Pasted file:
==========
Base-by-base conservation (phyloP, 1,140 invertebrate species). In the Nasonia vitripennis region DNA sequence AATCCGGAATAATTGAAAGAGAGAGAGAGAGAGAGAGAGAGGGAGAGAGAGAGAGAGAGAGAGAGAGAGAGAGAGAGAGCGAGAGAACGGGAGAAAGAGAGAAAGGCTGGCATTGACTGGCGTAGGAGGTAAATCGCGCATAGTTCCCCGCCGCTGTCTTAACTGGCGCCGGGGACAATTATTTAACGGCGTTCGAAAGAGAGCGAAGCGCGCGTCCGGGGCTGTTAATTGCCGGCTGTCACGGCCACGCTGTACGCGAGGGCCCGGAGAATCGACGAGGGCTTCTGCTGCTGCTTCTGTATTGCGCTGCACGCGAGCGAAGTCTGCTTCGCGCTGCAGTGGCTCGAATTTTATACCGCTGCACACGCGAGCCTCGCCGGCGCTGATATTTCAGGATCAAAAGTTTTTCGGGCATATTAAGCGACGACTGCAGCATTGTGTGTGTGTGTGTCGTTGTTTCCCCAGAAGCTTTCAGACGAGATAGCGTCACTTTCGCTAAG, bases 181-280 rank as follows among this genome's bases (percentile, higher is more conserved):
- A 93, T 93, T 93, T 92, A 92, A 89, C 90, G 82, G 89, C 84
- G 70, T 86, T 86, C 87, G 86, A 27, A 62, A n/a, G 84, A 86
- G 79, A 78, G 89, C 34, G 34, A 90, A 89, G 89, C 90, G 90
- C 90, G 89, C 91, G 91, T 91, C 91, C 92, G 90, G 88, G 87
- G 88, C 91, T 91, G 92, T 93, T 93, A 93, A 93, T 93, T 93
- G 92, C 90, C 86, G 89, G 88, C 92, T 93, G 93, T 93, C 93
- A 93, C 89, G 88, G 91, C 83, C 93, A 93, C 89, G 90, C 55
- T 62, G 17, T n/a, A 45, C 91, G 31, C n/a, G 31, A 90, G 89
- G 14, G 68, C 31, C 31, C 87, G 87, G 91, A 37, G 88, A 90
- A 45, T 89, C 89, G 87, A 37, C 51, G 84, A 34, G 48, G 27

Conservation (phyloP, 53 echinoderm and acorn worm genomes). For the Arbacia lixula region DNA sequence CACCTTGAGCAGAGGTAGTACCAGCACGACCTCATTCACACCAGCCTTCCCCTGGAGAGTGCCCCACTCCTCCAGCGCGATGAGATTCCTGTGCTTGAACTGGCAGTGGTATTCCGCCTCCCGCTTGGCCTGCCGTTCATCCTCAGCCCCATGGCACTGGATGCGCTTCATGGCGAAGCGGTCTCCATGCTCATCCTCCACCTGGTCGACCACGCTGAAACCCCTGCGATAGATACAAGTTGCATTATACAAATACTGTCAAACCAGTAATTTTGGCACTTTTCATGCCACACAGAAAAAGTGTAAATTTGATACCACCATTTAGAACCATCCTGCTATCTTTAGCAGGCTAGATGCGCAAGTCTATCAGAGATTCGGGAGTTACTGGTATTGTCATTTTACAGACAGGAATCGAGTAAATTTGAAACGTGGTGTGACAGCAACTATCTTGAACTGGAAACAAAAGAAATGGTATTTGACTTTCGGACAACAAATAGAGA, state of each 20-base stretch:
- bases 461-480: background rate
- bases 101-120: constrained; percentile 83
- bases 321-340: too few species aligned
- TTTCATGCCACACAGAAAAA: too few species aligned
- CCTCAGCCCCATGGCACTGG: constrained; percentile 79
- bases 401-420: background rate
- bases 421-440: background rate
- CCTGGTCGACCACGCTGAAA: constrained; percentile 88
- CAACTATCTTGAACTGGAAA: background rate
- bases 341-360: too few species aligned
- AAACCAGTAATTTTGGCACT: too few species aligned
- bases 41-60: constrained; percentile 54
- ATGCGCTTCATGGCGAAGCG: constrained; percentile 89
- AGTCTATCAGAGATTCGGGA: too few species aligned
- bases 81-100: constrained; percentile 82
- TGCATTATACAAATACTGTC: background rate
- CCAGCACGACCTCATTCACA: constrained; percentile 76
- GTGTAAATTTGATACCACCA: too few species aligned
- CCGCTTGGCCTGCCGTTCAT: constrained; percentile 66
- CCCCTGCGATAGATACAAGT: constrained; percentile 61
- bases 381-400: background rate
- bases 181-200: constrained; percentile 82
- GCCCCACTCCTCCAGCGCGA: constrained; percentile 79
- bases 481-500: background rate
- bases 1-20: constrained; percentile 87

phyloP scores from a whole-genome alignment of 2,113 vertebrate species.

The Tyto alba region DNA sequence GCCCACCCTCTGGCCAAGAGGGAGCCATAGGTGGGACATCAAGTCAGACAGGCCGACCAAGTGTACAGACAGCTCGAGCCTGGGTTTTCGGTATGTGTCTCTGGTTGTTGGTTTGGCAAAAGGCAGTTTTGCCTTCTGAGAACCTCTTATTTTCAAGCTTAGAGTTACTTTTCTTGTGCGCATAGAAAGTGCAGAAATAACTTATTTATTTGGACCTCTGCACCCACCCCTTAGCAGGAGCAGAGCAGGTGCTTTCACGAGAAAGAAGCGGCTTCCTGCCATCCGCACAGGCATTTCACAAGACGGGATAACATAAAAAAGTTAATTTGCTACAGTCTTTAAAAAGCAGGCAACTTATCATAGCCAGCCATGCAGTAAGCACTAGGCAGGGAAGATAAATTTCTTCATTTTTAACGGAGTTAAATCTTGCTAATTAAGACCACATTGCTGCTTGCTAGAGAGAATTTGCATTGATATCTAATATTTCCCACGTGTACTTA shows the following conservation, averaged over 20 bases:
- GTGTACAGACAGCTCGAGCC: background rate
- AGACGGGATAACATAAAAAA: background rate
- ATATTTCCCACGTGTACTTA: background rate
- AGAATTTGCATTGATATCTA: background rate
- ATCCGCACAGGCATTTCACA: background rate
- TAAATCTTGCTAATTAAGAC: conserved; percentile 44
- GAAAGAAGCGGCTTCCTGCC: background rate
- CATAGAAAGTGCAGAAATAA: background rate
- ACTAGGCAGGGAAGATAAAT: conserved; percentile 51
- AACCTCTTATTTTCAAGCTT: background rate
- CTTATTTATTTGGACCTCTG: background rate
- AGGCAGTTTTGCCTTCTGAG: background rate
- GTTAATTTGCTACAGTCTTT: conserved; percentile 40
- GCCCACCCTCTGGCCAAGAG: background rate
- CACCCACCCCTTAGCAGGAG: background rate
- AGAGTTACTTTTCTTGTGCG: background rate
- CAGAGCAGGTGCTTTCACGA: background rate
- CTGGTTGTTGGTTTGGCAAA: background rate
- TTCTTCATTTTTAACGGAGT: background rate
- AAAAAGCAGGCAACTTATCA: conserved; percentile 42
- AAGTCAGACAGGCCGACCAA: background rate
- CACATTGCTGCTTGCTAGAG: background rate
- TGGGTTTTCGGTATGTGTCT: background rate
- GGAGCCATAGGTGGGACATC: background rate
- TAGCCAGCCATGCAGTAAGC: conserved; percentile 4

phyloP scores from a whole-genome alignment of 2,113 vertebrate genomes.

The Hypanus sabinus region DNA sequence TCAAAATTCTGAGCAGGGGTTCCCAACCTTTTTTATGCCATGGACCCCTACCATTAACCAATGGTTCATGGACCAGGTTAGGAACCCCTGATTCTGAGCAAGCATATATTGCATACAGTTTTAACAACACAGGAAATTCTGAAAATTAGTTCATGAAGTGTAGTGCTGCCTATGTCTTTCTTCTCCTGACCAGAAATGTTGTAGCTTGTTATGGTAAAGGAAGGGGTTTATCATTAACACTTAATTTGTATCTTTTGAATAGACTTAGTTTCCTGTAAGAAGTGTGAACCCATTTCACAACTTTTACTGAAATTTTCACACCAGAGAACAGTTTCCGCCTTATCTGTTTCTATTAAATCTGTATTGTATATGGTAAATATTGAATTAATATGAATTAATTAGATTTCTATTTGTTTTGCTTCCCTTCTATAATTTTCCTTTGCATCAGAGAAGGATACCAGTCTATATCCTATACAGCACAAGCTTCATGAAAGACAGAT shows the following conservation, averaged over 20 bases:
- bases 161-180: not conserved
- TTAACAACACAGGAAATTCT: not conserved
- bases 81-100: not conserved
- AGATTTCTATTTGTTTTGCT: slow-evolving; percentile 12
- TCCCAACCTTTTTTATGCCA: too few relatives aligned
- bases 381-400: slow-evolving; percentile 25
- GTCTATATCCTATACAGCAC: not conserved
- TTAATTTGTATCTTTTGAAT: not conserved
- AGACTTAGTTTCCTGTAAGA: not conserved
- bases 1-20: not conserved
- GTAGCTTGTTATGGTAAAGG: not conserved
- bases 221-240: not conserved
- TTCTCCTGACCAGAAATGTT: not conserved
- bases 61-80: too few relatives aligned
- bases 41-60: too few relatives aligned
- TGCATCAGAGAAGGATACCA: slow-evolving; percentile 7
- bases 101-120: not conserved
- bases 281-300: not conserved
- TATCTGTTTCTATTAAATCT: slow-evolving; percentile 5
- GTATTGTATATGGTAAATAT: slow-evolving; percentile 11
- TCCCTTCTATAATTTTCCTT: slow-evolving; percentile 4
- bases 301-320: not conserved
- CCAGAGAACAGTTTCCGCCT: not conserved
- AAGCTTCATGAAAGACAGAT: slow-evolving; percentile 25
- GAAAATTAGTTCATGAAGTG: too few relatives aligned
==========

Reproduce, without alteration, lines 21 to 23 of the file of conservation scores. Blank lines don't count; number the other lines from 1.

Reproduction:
- CAACTATCTTGAACTGGAAA: background rate
- bases 341-360: too few species aligned
- AAACCAGTAATTTTGGCACT: too few species aligned